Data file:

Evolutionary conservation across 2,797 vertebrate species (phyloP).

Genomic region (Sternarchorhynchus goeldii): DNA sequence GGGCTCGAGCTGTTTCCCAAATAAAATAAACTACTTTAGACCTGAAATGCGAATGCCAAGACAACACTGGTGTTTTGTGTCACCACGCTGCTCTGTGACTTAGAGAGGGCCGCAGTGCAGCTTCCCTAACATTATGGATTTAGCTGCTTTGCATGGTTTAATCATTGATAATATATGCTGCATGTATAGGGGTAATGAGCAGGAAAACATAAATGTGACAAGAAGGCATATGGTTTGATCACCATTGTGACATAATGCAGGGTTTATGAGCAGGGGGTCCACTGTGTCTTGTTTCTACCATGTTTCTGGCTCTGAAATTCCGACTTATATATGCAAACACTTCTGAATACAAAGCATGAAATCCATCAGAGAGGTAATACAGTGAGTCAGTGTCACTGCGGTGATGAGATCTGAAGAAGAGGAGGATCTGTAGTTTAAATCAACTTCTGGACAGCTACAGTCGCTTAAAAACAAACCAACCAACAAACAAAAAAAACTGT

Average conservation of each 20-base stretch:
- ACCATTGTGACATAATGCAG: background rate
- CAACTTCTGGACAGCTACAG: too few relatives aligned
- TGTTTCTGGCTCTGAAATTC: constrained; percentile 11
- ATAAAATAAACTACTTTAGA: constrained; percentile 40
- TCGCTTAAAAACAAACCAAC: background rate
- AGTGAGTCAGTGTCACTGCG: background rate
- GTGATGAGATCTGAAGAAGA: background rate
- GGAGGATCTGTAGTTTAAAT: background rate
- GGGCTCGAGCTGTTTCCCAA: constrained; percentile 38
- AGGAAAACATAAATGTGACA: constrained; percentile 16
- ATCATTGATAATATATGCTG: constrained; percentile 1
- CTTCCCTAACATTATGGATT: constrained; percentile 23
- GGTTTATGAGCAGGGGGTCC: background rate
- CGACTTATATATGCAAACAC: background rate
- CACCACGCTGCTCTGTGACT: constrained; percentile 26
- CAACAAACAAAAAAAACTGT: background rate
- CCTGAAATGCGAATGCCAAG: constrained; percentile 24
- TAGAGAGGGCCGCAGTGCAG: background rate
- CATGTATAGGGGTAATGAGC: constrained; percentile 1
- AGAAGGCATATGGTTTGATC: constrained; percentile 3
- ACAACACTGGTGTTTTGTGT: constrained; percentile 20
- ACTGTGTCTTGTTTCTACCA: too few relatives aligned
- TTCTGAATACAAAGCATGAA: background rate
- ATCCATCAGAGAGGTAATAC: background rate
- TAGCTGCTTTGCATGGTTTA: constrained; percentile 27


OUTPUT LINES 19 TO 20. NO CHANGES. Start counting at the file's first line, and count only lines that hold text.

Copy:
- CAACAAACAAAAAAAACTGT: background rate
- CCTGAAATGCGAATGCCAAG: constrained; percentile 24